Remote data collection using the Internet

Talk to be given at the American Association of Physics teachers meeting in Anaheim CA, Jan. 9-14, 1999.

Who we are:

Ray Wisman (Computer Science) and Kyle Forinash (Physics) at Indiana University Southeast.

With IUS students: Lori Blankenship (who actually did most of the work), Mike Riley, James Phares

What we are up to:

What kind of results did we get?

To see some of the actual data we collected with comments go to the second results page.

Project Summary:

What could this be good for?

Suppose a large number of computers on the internet had several probes hooked up (for example, radiation, light intensity, magnetic field, etc.) and were left on all the time. An internet user in California might decide to sample the noon solar intensity every day in one county in CA for an entire year by taking data from the computers in that county which are participating. Another user in Italy might study the variation of solar intensity across the US in a 24 hr period. Local and global variations in the earths magnetic field (if any) might be examined over short or long time periods by someone in Canada. Radiation spread from a nuclear test could be monitored world wide and correlated with weather changes. The neat thing is ANYONE who had a list of the locations (IP numbers) of the participating sites could do whatever study they wanted to without bothering the owners of the computers at all, as long as everyone agreed to have the same probes available.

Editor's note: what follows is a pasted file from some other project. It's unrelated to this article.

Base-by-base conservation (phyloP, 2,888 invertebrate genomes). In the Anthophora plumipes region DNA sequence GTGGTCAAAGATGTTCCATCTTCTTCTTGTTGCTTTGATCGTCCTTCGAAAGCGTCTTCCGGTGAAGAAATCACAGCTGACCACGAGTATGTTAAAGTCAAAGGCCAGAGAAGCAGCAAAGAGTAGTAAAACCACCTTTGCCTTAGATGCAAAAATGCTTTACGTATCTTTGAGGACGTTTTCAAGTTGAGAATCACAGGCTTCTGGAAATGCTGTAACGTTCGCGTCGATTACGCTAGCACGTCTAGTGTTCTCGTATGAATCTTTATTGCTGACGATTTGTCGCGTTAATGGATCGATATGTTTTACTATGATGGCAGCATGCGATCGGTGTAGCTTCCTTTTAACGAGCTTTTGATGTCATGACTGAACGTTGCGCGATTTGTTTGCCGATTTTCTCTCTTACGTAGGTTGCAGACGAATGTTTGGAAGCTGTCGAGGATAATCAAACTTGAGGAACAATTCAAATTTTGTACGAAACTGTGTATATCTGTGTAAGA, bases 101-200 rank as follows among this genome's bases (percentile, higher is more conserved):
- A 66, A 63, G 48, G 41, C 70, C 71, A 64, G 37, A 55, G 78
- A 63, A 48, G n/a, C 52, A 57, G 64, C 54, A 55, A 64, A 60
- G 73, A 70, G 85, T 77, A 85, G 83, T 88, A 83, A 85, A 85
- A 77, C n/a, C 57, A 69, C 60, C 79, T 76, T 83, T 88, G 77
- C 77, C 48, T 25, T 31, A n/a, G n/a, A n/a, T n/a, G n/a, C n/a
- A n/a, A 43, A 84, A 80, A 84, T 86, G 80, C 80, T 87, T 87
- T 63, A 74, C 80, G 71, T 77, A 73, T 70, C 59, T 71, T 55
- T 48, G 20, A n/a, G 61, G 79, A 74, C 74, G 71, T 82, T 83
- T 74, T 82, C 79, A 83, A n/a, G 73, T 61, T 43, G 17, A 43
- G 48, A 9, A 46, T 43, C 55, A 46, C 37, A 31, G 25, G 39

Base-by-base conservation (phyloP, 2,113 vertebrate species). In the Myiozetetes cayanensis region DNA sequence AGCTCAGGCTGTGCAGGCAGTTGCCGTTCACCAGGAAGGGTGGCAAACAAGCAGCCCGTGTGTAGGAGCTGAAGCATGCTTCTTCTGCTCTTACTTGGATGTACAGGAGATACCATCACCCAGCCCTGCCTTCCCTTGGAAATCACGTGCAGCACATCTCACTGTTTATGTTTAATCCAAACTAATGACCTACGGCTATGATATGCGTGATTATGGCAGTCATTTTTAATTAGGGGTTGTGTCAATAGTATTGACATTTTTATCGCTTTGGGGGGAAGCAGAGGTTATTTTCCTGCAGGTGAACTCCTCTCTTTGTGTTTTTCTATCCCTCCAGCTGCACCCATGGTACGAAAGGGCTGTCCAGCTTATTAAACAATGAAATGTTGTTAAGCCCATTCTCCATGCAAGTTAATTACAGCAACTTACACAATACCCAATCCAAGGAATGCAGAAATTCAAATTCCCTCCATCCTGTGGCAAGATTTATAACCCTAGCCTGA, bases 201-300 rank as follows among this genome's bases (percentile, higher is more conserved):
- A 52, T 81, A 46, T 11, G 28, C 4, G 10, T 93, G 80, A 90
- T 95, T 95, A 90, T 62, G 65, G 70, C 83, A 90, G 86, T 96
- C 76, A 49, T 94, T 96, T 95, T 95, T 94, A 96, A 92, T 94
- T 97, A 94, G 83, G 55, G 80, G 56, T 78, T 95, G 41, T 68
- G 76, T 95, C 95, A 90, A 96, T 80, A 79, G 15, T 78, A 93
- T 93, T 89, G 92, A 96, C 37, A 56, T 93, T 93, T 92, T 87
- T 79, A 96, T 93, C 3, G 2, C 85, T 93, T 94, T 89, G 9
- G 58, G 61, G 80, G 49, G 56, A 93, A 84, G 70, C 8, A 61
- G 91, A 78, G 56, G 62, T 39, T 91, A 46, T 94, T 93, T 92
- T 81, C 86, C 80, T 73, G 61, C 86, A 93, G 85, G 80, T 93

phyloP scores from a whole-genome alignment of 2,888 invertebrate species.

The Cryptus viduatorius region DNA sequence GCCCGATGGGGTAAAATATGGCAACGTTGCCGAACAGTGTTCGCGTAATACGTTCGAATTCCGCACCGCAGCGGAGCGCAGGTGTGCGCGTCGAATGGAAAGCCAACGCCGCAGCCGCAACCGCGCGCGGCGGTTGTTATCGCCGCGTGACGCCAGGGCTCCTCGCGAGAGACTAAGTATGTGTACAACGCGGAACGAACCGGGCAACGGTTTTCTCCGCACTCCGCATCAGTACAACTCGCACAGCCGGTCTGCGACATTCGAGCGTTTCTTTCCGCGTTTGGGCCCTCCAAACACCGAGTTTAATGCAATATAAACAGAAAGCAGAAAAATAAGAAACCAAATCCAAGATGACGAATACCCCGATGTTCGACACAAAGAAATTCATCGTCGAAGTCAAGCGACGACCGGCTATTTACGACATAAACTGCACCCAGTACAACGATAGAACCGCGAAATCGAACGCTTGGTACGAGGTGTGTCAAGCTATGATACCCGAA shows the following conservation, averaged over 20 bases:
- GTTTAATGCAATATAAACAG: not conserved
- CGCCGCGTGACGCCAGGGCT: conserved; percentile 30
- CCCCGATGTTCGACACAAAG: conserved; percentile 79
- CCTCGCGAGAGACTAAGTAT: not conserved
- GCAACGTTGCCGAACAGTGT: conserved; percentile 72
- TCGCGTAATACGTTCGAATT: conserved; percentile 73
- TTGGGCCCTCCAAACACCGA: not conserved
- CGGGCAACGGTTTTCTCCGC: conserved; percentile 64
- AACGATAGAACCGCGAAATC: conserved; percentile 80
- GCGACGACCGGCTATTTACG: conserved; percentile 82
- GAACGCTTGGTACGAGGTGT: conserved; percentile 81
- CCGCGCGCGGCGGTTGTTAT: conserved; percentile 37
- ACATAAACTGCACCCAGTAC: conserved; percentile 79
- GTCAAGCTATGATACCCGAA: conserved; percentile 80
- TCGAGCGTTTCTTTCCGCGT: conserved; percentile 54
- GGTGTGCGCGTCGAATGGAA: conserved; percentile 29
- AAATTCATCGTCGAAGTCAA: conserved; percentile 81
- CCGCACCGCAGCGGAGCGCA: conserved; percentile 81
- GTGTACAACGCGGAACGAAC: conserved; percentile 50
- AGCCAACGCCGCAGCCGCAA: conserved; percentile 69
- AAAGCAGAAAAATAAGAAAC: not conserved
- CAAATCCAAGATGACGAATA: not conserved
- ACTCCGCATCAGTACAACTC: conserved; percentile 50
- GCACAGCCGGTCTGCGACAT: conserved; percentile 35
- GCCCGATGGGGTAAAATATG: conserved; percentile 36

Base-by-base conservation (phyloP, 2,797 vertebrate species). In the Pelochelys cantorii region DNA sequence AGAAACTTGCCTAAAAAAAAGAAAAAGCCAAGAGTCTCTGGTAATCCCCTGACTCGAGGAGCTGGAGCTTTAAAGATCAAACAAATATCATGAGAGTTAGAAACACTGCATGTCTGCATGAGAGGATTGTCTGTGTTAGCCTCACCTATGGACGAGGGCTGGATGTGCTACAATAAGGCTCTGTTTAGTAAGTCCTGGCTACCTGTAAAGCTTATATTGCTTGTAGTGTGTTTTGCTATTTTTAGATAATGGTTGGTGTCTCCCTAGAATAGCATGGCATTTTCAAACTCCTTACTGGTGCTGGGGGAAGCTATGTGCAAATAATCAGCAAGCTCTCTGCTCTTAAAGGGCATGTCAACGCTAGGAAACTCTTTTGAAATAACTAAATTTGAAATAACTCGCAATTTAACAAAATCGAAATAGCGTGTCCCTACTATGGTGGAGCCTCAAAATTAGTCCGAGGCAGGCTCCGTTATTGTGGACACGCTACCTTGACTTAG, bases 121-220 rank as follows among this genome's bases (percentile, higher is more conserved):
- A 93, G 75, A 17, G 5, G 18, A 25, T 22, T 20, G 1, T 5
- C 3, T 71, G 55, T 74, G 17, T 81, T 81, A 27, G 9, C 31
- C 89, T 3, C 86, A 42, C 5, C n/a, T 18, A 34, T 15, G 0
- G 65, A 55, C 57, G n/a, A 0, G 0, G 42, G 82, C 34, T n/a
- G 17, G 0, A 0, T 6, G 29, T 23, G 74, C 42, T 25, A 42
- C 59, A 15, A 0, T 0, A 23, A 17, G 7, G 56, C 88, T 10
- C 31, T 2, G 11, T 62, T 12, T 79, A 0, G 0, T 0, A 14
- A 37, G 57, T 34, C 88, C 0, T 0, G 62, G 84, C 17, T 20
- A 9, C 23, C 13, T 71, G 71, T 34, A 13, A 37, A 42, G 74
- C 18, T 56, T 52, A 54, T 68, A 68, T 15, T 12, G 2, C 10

Contact us if you want more information: kforinas@ius.edu, rwisman@ius.edu.


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